What should you do at a DUI checkpoint?

On Behalf of | Apr 20, 2020 | DUI/DWI Defense |

DUI checkpoints are legal in the state of Tennessee, so there’s always a chance you could find yourself face to face with an officer of the law.

While there’s no guarantee of trouble, if you’ve been drinking you’re likely to have concerns about what will happen.

Knowing what you should and shouldn’t do at a DUI checkpoint will help you avoid trouble, thus allowing you to move on without the potential consequences of an arrest.

Here’s what you should do at a DUI checkpoint:

  • Slow down and follow direction: Once you realize that you’re coming upon a DUI checkpoint, slow down and wait for one of the officers to tell you what to do next. Driving in a suspicious manner, such as tapping your brakes or changing lanes looks suspicious.
  • Remain courteous: Regardless of how you feel about the checkpoint and the way you’re treated, you must remain courteous and respectful throughout your interaction with the officer. Neglecting to do so gives them more reason to dig deeper in hope of finding something to arrest you for.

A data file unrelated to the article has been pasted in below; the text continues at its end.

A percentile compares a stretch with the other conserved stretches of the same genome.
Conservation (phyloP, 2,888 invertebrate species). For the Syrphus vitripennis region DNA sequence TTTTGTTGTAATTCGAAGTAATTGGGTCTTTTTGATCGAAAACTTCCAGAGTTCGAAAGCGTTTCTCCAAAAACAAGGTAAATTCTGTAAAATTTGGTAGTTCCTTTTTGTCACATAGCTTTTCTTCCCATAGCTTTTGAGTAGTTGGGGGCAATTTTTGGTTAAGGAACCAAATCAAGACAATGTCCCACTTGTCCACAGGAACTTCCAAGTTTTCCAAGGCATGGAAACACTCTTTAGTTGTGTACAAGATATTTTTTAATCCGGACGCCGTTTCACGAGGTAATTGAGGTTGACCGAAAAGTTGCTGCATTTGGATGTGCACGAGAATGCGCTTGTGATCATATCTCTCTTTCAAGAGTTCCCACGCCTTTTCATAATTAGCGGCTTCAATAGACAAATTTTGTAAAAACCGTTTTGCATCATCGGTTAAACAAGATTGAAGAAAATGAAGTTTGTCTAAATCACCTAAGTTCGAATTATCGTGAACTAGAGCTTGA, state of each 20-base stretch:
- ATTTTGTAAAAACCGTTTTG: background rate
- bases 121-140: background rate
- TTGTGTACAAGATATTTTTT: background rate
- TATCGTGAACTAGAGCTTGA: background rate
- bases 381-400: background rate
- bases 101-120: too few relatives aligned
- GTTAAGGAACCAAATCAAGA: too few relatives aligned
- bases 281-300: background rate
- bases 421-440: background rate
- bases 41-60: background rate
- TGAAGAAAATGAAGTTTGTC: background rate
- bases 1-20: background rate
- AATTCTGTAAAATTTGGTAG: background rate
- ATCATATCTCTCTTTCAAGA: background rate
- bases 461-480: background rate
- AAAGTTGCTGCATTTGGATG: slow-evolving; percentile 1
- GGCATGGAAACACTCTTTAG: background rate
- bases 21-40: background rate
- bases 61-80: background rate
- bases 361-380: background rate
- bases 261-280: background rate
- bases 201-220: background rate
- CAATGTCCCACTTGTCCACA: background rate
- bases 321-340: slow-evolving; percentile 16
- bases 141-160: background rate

• Don’t explain your legal rights: This is a telltale sign that you’re trying to hide something. The officer is well aware of what they can and can’t do, so keep your thoughts on your rights to yourself. Just follow direction.
  • Don’t say too much: The more you say, the greater chance there is that you’ll slip up. Answer the questions that are directed at you, all while keeping them concise. Don’t elaborate, such as by telling the officer you never drink and drive or “only had one” a few hours ago.

Along with the above, should you be put under arrest, don’t resist. It’s not going to do you any good, but could result in additional criminal charges.

After you’re processed and released, you’ll have a better idea of your charges and what you’re up against moving forward. In the near future, your day in court will arrive, so it’s critical that you have a defense strategy in place to protect your legal rights.

Your goal is to avoid a conviction, but if that’s not possible you want to reduce the penalties against you.


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